It only takes between one and three years for a gut flora of an adult’s maturity to become established and this window of colonisation crafts the microbial landscape leading into adult life. Within this time, pivotal interactions and experiences will occur. These include the initial mode of birth, breast vs. formula feeding, antibiotic use and an increasing interaction of an infant and it's environment.

BREAST IS BEST FOR GUT HEALTH

Nature’s best, our good friend, breast milk has an important role to play. Rich in short chain fatty acids, special sugars, beneficial bifidobacteria and leukocytes; helping to craft this growing microbial community into something useful.

ENVIRONMENTAL FACTORS THAT AFFECT THE GUT

Like much else, the gut microbiome may well be most malleable in early life. Pets, cleanliness (or lack of!), diet and pre/probiotics all contribute to establishing the busy ecosystem of the gut. And, like any great rainforest, it must be carefully maintained. In practice, this means supporting a diverse and well-populated gut tract; the microbial populations of our body surfaces are constantly evolving throughout life, even after the formative years of early childhood.

This spells out a need to return to the outdoors and re-connect with the microbial ecosystem that surrounds us. After developing over a few hundred of thousand years in unison with the human host, the relatively rapid shift to the sterile, ultra-clean urban environment that has taken place over a few hundred years has been dramatic in the eyes of the microflora. Whilst we have crafted our surroundings to suit our needs, we have overlooked the needs of our microbiome. As a consequence, colonization and growth has been hindered and the healthy microscopic guests that call our gut home are being displaced by their damaging and more resilient cousins.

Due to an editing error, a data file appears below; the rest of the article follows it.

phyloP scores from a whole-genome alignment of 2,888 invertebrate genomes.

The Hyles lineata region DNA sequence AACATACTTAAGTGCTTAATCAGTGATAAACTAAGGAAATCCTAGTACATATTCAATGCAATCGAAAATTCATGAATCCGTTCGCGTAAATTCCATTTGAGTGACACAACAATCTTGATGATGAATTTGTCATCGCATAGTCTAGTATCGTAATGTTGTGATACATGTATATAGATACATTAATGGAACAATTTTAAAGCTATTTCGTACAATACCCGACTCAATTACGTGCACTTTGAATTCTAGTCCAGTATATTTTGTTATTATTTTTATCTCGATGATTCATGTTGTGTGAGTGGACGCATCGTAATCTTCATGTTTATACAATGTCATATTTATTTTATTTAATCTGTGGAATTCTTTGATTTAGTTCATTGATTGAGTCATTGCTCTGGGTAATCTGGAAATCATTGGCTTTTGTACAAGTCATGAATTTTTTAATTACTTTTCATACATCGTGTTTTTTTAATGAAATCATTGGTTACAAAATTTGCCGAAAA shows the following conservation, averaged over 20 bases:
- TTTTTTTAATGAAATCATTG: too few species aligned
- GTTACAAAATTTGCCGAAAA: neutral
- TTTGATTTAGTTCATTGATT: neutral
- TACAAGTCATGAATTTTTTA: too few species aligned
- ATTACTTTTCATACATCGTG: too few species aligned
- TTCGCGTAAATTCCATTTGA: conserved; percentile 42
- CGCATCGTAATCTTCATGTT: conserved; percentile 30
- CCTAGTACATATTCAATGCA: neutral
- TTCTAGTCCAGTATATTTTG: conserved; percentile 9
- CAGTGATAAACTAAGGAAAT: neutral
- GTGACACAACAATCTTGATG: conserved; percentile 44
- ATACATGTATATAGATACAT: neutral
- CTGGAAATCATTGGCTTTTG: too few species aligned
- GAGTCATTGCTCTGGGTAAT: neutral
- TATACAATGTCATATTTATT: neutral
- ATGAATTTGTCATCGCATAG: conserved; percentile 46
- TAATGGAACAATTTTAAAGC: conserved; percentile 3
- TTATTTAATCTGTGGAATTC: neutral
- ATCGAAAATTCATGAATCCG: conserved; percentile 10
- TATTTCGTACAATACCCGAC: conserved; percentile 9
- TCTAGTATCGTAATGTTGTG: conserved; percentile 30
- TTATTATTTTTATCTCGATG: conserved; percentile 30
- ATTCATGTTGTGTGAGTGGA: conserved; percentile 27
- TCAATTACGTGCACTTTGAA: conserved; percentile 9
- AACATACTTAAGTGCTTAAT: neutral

We could attempt to limit impact of modern living on the microbiome by spending more time outdoors, practicing natural processes such as vaginal birth, breast feeding and other intimate interactions that involve close contact– even kissing! The body will likely welcome a shift away from the fastidious, ultra-clean, man-made environments of their schools, hospitals, homes and cars. Whist this doesn’t mean a return to the somewhat outdated practices of mothers pre-chewing their baby’s food, the key is to keep their diet diverse with lots of prebiotic and probiotic building foods and to allow more room for outdoor fun; tree bathing (that’s also a thing!) and chasing squirrels in the park could quite possibly be the new health trend… don’t joke, I can see it now….


References
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CREDIT

 
FLORA.jpeg

Chef and Health Consultant Gutsy Flora is on a mission to absorb and share everything she loves about Gut Health.  A topic she is desperately trying to keep up with and is dedicated to the cause of translating information for the Gutsy readers.  Her expertise are in fermenting and supporting people to lead a holistic lifestyle. Her favourite topics of interest are the gut-brain-axis and whole foods relating to the gut microbiome. Flora works with private clients to inspire and guide them in making truly sustainable adjustments towards a healthier balance that suite their lifestyle. 

www.gutsyflora.com

Written by © Flora Nichol. All rights reserved.

 
Flora Nichol